India's relentless march towards infrastructure development has been a subject of global admiration and intrigue at the recent G20 summit. Reflecting on the sheer diversity of infrastructure projects in India, Hemant Kanoria, former chairman of Srei Group of Companies, painted a vivid picture of an ever-evolving sector, with projects spanning transportation, energy, and urban development. “The landscape includes expansive road networks, railway modernization, airport expansions, and a surge in renewable energy initiatives. India's aspirations also encompass the creation of smart cities and affordable housing complexes,” said Kanoria. However, the industry veteran highlighted a stark reality - the mismatch between the pace of infrastructure growth and the available avenues for financing.
He cited a World Bank report that underscored India's need to invest an average of $55 billion per year into urban infrastructure to cater to its fast-growing urban population. This translates to an astounding $825 billion over the next 15 years, accentuating the formidable financing gap.
Dwelling on the void created by the absence of specialised infrastructure finance companies like Srei , Kanoria said, “While various entities have attempted to fill this void, a comprehensive replacement is yet to emerge. This transition disrupted the flow of capital, resulting in project delays and compelling companies to seek alternative financing routes. Additionally, the void left in supporting Micro, Small, and Medium-sized Enterprises (MSMEs) has further complicated the sector's growth trajectory.”
Notably, in a seismic development in the financial world, the Reserve Bank of India (RBI) made a stunning announcement in 2021. The regulatory authority revealed its decision to assume control of the boards of Srei Infrastructure Finance Ltd (SIFL) and Srei Equipment Finance Ltd (SEFL), two prominent entities within the Srei group. The reasons cited by the regulator revolved around concerns regarding governance and instances of defaults to creditors.
Kanoria, a pioneer in infrastructure financing in India since 1989, recently contested the insolvency order issued by the Kolkata bench of the National Company Law Tribunal (NCLT) in October 2021. He lodged this challenge in the National Company Law Appellate Tribunal (NCLAT) just last month.
Kanoria also delved into India's ambitious plan to invest $1.4 trillion in infrastructure development over the next five years. He emphasized the pivotal role of Non-Banking Financial Companies (NBFCs) in this endeavour. He stressed the need for a robust MSME sector, essential for infrastructure development. “MSMEs are the engines that drive growth and play a critical role in acquiring contracts, leasing construction equipment, and adopting advanced technology. In his view, specialized NBFCs, similar to SREI, will play a more substantial role than traditional banks in India's growth story. The flexibility of infrastructure financing structures and refinancing options is vital for the sector's vitality,” said Kanoria.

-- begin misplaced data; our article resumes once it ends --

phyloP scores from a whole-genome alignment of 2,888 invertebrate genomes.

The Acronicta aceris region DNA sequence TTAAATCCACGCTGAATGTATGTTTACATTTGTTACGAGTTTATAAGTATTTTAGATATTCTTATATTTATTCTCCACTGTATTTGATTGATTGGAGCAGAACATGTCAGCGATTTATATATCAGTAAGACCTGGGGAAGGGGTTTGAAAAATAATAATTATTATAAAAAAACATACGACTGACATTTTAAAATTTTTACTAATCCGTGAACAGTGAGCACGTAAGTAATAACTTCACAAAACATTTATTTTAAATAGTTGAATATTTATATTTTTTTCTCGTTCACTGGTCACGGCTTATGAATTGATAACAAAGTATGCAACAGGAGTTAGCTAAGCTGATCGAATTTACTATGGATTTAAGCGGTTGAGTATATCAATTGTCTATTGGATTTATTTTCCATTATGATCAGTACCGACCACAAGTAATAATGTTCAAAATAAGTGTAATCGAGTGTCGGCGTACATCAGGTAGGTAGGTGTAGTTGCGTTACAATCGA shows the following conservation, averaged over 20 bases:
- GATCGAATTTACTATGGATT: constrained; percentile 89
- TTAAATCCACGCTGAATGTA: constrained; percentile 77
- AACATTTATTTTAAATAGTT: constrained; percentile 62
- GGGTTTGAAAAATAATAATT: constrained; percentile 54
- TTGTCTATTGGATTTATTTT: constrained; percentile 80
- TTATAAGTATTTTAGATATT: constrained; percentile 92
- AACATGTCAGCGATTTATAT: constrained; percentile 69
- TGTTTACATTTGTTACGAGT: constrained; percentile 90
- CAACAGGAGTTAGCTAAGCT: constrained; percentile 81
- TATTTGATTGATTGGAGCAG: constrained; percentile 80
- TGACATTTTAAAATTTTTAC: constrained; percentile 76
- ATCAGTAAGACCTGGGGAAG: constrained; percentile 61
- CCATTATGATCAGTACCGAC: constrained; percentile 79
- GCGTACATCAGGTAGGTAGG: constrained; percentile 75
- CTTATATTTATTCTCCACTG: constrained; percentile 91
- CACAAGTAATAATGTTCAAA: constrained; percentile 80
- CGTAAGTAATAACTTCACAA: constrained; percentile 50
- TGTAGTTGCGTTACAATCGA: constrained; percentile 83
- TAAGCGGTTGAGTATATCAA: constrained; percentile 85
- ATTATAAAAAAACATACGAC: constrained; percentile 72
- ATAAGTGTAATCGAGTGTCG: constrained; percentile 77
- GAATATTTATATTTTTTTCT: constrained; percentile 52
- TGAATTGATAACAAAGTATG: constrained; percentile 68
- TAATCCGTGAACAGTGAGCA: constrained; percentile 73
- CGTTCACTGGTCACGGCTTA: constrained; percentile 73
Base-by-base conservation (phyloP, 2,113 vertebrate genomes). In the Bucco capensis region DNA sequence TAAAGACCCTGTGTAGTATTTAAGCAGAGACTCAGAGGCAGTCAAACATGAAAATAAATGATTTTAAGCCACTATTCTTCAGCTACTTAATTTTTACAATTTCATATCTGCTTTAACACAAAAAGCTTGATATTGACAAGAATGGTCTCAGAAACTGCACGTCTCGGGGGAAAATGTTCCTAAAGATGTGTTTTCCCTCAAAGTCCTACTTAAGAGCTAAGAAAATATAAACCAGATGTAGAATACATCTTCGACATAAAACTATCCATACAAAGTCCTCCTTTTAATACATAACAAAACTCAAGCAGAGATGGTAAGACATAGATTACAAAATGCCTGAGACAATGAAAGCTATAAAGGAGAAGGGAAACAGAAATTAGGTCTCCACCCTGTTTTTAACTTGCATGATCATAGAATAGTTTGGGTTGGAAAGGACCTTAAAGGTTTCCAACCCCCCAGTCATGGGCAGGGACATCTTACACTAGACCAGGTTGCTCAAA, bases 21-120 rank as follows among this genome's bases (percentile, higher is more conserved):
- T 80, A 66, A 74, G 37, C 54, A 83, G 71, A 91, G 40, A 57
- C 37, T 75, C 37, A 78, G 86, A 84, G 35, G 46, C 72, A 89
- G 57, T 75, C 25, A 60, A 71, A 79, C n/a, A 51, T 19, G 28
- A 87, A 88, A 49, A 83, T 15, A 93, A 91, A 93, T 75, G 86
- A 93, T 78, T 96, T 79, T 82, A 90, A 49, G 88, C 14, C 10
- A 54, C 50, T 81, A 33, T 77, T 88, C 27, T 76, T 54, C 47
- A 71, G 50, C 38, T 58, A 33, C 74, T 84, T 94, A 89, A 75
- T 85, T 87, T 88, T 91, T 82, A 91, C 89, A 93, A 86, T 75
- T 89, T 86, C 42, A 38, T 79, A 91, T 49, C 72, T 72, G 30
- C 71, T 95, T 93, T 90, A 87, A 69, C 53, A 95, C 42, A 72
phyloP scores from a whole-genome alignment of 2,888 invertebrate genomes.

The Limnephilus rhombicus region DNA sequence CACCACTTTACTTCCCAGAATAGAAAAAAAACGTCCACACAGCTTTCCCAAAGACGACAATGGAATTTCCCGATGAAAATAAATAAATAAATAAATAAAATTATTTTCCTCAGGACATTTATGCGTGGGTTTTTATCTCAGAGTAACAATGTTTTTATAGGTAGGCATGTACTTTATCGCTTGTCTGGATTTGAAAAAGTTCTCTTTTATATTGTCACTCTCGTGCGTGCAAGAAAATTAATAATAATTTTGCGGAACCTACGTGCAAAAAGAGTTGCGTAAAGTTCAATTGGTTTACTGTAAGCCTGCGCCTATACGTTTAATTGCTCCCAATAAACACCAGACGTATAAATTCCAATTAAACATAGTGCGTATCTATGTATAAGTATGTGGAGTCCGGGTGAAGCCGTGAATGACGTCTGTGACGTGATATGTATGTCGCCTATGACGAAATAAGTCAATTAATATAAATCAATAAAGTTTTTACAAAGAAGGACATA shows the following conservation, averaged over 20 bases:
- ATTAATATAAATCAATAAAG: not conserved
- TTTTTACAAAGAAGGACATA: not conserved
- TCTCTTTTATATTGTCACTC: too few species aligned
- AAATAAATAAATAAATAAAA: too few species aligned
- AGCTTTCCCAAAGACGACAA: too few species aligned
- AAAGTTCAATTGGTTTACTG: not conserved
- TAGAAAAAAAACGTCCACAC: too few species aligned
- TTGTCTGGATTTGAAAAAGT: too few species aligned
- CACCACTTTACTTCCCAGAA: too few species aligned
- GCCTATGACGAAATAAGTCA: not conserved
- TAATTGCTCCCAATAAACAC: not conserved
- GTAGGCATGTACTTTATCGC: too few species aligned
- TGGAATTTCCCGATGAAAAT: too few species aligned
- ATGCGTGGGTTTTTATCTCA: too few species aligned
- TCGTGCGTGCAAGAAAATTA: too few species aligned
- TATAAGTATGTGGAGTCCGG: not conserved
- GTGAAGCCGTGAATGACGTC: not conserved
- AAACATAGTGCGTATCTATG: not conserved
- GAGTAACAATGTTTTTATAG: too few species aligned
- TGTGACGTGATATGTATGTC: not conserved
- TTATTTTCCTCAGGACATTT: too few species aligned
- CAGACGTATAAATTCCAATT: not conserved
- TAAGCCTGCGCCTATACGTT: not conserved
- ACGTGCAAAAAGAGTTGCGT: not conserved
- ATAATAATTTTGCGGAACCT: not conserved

About the challenges brought about by the exits of several NBFCs, including specialized ones like SREI, in recent years Kanoria expressed deep concern over the reduced availability of credit, elevated interest rates, liquidity constraints, and the diminishing innovation in specialized financial products. “The equipment finance and infrastructure funding sector have borne the brunt of these challenges especially during the Covid. Smaller and mid-sized players faced difficulties in understanding their business needs without the support of these NBFCs,” he lamented.
Kanoria also acknowledged the significance of the IBC in addressing failed businesses but proposed several changes to enhance its effectiveness. He emphasized the need to make the admission process under Sections 7 and 9 less mechanical, requiring applicants to provide adequate proof of debt admission and default reconciliation. “There should be gradual of pre-packaged insolvency solutions, increased stakeholder participation, a focus on business revival, and the integration of out-of-court debt restructuring mechanisms alongside the formal insolvency process,” advocated Kanoria.
Indeed, underscoring the importance of India learning from international best practices in infrastructure financing, Kanoria emphasized the significance of effective risk allocation and mitigation, long-term funding solutions, and transparent risk-sharing mechanisms to boost investor confidence and attract private participation. “Looking to countries with mature infrastructure markets can provide India with insights into creating long-term funding solutions,” advised Kanoria.